Another article discussed the fact that the gender sentencing gap that favors women for lighter sentences than men is much larger than the racial sentencing gap that favors whites for lighter sentences than blacks, in which I made the argument that these statistics prove that “black men in the criminal justice system share more in ‘oppression’ with white men on account of being male than they share in oppression with black women thanks to their race — and white men share more in oppression with black men on account of being male than they share in privilege with white women thanks to their race.” The idea was to work towards building a critique of the “social justice” narrative as a whole; but race, as I still saw it even then, was only a small part of that picture.
Now, I’m not sure if I am technically “a” White Nationalist or not. That probably depends on your definition.
I wrote an essay I titled “Ethnonationalism for Normies” to explain that I do think there are virtues to the position — I don’t think ethnonationalists are, by any means, bad people who are doing something inherently dirty by wanting to move towards an ethnonationalist state. At worst, if I were to decide that I didn’t want to live in an ethnonationalist state, they would be people who share a preference I happen not to fully share — like people who enjoy loud psychedelic trance music and want nothing more than to go to a place like Burning Man where they can be surrounded by others who share that preference too. Even if that wasn’t my own personal taste, why the hell would I want to go out of my way to shut down Burning Man? Someone who would try to do that would be my enemy, whether I had personally planned to attend the event or not.
Even as a libertarian, I always was at least sympathetic when people would express watered down perspectives like “why couldn’t we just put a whites-only area over here, and a blacks-only area over there, and an Asian-only area over there, and a mixed area in the middle, and then let people go to whichever one they want? Obviously all of us will end up in the mixed region, but still; why the hell not? If nothing else, then everyone in the mixed area could live in peace and not have to worry about the racists who’d run off to the other regions.”
Obviously, it’s clear from the content of my articles that I share many concerns held by White Nationalists. The mainstream media and academia do in fact quite often express bias against the white majority and in favor of narratives that imply a worldview in which, simultaneously, all races are exactly the same and only environmental circumstances ever cause us to appear to act differently; and yet whites are uniquely prone to commit evil against everyone else. The races are exactly equal in goodness, strength, truthfulness, and morality! — and yet until the evil white man who unlike everyone else is too stupid and vain to recognize it stepped onto the scene, we all understood this a long time ago.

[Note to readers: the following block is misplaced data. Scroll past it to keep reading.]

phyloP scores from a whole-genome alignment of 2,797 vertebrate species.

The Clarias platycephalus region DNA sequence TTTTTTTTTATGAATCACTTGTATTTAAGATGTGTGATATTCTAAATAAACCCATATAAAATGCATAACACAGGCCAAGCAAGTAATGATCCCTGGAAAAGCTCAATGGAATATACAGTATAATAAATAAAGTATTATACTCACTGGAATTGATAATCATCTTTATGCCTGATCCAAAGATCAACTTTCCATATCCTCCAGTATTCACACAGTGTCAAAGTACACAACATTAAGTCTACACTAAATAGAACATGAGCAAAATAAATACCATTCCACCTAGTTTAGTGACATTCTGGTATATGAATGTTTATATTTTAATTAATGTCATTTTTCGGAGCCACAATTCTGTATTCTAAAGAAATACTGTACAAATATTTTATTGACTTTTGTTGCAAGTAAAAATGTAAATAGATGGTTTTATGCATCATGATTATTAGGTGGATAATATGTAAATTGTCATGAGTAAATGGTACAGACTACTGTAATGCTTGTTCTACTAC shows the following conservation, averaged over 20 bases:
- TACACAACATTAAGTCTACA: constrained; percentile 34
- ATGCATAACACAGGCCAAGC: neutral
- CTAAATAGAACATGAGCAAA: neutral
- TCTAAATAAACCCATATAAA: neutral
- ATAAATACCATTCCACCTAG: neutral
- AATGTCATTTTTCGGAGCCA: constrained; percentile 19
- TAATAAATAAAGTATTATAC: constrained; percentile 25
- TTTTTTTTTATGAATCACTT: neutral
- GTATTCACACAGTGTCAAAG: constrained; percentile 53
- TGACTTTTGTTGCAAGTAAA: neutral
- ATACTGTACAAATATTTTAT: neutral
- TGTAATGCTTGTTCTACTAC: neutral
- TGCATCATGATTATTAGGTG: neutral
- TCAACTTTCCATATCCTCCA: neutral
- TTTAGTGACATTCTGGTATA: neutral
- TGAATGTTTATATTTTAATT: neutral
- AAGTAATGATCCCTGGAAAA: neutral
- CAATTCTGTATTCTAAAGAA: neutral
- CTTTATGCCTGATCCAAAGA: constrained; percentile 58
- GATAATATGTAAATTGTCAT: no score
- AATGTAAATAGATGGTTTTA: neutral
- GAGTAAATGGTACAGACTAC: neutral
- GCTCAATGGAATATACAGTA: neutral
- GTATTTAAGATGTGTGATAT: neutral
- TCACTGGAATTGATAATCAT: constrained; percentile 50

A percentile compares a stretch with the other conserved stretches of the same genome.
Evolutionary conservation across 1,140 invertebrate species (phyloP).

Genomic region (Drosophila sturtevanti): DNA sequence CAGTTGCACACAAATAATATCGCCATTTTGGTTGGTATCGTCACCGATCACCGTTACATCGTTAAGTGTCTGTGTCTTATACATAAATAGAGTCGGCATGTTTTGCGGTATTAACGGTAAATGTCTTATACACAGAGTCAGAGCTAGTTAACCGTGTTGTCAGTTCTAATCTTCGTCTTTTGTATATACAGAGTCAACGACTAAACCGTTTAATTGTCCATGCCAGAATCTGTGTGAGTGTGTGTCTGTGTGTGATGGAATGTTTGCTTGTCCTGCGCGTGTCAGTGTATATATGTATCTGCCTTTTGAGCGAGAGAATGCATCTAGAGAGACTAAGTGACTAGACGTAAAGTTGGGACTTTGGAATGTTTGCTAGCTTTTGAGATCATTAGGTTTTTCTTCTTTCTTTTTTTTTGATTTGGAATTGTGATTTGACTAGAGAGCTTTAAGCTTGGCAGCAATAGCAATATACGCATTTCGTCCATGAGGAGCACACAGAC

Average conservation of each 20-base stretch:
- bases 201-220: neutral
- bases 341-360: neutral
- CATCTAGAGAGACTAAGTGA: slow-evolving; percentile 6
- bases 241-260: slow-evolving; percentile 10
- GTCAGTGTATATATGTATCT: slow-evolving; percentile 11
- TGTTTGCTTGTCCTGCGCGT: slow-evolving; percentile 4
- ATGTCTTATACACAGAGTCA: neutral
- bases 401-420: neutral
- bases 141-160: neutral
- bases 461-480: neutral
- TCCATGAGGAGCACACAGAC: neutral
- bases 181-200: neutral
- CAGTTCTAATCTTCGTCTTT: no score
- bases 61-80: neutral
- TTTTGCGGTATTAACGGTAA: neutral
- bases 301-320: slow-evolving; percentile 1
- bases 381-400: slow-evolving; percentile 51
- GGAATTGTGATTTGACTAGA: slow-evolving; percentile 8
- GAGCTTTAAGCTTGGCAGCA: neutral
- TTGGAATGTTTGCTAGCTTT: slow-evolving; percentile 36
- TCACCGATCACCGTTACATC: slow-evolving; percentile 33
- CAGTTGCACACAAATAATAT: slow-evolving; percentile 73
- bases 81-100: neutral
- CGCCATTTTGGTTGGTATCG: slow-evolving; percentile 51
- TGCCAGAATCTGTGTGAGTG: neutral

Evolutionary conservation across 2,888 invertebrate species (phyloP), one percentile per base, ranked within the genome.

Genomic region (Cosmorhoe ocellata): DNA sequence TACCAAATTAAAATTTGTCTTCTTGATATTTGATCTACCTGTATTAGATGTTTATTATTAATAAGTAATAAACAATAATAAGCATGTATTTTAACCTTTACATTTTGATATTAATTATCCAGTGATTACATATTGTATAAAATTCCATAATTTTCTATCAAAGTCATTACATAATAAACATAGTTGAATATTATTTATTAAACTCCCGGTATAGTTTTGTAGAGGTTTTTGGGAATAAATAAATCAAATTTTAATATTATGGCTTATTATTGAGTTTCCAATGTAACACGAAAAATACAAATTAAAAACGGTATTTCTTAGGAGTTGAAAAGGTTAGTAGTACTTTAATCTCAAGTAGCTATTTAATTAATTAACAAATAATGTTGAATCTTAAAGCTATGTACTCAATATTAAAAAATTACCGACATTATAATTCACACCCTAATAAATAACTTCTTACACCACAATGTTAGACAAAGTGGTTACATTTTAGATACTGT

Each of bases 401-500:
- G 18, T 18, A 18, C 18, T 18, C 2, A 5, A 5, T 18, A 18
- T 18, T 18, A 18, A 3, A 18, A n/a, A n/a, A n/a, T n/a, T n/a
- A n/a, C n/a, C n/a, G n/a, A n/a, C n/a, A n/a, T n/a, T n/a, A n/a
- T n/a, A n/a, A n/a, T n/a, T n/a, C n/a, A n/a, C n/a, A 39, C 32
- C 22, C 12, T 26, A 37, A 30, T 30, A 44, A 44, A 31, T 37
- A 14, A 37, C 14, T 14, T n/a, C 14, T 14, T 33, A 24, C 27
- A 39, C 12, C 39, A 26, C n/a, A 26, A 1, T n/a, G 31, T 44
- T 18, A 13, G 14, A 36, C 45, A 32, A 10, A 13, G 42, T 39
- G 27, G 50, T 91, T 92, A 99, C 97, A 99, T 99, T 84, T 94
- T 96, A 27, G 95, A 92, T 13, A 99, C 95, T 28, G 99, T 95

These narratives would be disastrous if taken seriously, precisely because they are false. We have articles in the mainstream press touting a study that claimed that white conservatives are “more likely to kill you” than Islamic terrorists (which, as I show, is sheer nonsense) and studies claiming that blacks are discriminated against per se in job hiring which are surprisingly easy to refute. This bias is even, in large part, responsible for the very economic crash of 2007–2008 that the U.S. is still recovering from, so it’s hardly some small, trifling matter. And yes, there are also undeniably very clear double standards in what we’re allowed and supposed to say about the socioeconomic successes of whites versus Jews, and that has to mean something.
Now, it’s not that I hold some strong sentimental attachment to civic nationalism deep down inside my heart — I’m just not quite convinced yet that we can’t comfortably secure our interests through what Greg Johnson calls “metapolitics” alone — in the cultural realm in which we expose truths like these with intelligence and explain and defend them with integrity — without actually needing to adopt any explicitly “White Nationalist” policies. If, even according to White Nationalists themselves, Jews can do such a great job of securing their own interests in even the most diverse societies as a minority, well . . . why can’t we?
I think I actually represent a rather normal, boring everyday “white perspective” in that I don’t want to live in places exposed to high levels of crime (well, duh), and I don’t want “activists” allowed to block the highways I need to drive on to get to work (well, duh) — but unless and until political violence of that sort enters the picture, I really am approximately as “colorblind” as it’s possible for a human to be in my everyday personal relationships.
But now, consider this: I’ve had extended conversations with Greg about my points of agreement and disagreement with full-blown White Nationalism. These conversations were polite, civil, interesting, and never once devolved into accusations that anyone was a piece of shit because of their perspective. You could argue that compared to mainstream arrangement, I have similar degrees of agreement and disagreement with vegans — I would love to see the kinds of industrial slaughterhouses we have in the United States today wiped off the face of the Earth, and while I ultimately prefer them being replaced with things like holistic grazing rather than exclusively vegan agriculture, that still places me far closer to vegans than mainstream society in terms of what we ultimately want, at least compared to where we are now.